I first heard of Wendell Berry and his The Unsettling of America when I was a college student struggling to identify a study major.
I had enrolled with a plan to study agriculture. I loved animals and was thankful to land a job at the college dairy my first semester. But as I got deeper into my studies, I found myself a bit put-off by the big business emphasis of my classes. I was interested in small farming and homesteading — not agribusiness.
At the same time, I was feeling out of my element in my agriculture classes, I found myself pulled in the direction of English. My academic advisor at the time assured me that these passions were not mutually exclusive. He asked me if I had ever read any Wendell Berry, the agriculturist and novelist. I hadn’t, but I made a mental note to look the man up.
Eventually, I changed my major to English. To my surprise, professors in my new department also frequently referenced Berry. One had met him. Another proudly displayed his signed copy of Jayber Crow to his students. I even read Berry’s Remembering in my Comp II class.
But somehow or other, I didn’t pick up what is perhaps Berry’s most famous work for almost a decade. Finally, while on a road trip to Kentucky three years ago, I decided it was time. It seemed fitting, as we were planning our homestead venture and looking at property in Kentucky.
In one of the prefaces, Berry explains that he wrote his book from 1974-1977 during an agricultural decline that was being described, at the time, as a “boom.” He writes,
That the situation was not good — for farms or farmers or rural communities or nature or the general public — was even then evident to any experienced observer who would turn aside from the preconceptions of “agribusiness” and look at the marks of deterioration that were plainly visible. (xi)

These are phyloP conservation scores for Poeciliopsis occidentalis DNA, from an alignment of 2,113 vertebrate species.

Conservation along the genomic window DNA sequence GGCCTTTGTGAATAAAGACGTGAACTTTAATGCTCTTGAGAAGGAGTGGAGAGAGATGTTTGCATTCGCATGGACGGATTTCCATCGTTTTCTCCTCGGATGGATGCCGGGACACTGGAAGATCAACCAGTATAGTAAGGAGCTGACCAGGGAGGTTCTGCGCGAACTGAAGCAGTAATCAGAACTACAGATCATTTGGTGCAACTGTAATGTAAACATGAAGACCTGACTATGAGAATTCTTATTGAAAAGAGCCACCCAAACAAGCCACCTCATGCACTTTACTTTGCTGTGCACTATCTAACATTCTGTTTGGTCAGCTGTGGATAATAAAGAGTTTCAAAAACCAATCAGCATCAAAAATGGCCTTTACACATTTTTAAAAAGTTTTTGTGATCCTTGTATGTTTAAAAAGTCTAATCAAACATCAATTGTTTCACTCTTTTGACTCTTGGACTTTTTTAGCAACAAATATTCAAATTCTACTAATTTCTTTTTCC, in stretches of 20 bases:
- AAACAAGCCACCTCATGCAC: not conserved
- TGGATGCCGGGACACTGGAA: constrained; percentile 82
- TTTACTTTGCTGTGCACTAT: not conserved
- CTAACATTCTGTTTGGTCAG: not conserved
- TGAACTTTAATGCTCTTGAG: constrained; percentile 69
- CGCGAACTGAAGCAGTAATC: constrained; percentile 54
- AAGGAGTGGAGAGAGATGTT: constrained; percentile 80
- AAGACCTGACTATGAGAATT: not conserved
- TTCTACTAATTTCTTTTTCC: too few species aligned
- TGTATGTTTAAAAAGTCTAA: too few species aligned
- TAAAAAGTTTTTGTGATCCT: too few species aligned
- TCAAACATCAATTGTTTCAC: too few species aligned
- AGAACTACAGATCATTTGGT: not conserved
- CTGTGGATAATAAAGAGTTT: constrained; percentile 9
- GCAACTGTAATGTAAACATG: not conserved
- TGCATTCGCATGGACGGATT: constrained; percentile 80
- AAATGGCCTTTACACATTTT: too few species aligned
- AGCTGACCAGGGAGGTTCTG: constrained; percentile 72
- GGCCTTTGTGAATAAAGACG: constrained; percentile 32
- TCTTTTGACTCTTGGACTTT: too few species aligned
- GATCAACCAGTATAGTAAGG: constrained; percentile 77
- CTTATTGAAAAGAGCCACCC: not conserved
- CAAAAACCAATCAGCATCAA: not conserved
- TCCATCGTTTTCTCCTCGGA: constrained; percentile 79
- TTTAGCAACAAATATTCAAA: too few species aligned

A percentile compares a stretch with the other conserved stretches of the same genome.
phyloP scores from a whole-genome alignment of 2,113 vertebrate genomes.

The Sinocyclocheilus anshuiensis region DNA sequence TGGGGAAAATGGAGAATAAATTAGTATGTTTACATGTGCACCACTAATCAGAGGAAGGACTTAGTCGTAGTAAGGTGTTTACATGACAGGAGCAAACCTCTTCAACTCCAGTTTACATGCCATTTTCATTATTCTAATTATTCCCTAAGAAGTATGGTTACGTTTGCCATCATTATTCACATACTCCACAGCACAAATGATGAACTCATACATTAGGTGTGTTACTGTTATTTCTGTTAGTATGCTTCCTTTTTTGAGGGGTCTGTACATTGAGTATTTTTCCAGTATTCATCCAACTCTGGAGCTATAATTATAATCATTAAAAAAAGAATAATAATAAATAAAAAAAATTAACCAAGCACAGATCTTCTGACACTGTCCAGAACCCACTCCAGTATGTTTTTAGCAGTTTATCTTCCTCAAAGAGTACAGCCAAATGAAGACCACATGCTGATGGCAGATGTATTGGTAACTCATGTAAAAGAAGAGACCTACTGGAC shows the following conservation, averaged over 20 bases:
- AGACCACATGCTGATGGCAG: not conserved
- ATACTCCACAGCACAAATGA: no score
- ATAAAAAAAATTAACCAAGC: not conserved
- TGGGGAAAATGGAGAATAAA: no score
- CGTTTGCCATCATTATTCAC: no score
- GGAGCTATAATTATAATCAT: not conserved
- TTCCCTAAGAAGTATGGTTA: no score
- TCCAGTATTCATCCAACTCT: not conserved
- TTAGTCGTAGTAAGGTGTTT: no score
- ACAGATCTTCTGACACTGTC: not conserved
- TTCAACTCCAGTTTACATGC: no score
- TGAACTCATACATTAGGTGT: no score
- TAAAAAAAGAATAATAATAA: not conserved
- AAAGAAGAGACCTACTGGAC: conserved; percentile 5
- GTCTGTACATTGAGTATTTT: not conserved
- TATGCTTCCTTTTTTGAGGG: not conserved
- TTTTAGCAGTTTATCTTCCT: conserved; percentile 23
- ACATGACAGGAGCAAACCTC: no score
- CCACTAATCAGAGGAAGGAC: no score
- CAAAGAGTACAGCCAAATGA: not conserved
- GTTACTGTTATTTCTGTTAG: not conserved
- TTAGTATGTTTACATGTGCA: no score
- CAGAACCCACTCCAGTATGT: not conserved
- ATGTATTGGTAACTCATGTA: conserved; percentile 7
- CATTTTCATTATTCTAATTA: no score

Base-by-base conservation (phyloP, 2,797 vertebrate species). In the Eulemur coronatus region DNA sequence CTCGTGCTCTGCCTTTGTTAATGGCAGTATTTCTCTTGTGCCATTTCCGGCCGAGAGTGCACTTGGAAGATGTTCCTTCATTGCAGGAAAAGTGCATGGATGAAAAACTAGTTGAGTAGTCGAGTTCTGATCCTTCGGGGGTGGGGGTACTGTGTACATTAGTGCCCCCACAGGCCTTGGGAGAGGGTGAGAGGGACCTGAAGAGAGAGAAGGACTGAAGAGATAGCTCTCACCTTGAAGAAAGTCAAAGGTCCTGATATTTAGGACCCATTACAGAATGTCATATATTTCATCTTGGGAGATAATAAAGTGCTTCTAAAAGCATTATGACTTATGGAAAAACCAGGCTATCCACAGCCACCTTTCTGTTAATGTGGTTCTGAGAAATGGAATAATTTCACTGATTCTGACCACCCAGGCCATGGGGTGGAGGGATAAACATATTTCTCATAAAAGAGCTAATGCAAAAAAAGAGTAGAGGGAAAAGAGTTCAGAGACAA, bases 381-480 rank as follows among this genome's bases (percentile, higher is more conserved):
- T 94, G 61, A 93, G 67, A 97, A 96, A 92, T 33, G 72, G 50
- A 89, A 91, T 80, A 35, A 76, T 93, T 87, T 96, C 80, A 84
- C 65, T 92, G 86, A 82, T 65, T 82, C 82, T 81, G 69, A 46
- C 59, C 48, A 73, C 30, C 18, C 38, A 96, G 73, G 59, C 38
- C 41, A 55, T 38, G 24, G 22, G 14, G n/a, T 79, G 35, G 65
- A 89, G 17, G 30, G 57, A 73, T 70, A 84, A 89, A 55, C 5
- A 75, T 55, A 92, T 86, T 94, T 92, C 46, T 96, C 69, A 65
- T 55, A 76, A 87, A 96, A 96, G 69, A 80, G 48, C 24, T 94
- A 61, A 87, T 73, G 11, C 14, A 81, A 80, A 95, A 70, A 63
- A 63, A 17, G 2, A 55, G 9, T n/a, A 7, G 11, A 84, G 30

Berry was worried then, but things have gotten so much worse since the ‘70s. His concern was with big agriculture and how it was leading to the disintegration of small towns and the destruction of the natural resources. Unlike many contemporary environmentalists, Berry doesn’t see humans as an enemy of nature but as part of the created order. The problems only develop when humans fail to live within their limits.
The question of human limits, of the proper definition and place of human beings within the order of creation, finally rests upon our attitude toward our biological existence, the life of the body in this world. What value and respect do we give our bodies? What uses do we have for them? What relation do we see, if any, between body and mind, or body and soul? What connections or responsibilities do we maintain between our bodies and the earth? These are religious questions, obviously, for our bodies are part of the Creation, and they involve us in all the issues of mystery. But the questions are also agricultural, for no matter how urban our life, our bodies live by farming; we come from the earth and return to it, and so we live in agriculture as we live in flesh. (101)
I think we too often forget that God created man and placed him in a garden. In God’s good creation, we are home. In Berry, I found the agriculture of my youth — the love of creation and my fellow creatures. As a kid, I couldn’t have put it into words, but I thrived living connected to creation. I’ve spent most of my adult years trying to get back to that life. It’s ironic that in a society that prizes itself on flouting limits, it can feel almost impossible to build a simpler life. For my sisters and I, part of this journey has been sacrificing traditional careers for a time and embracing more physical labor than we have ever experienced.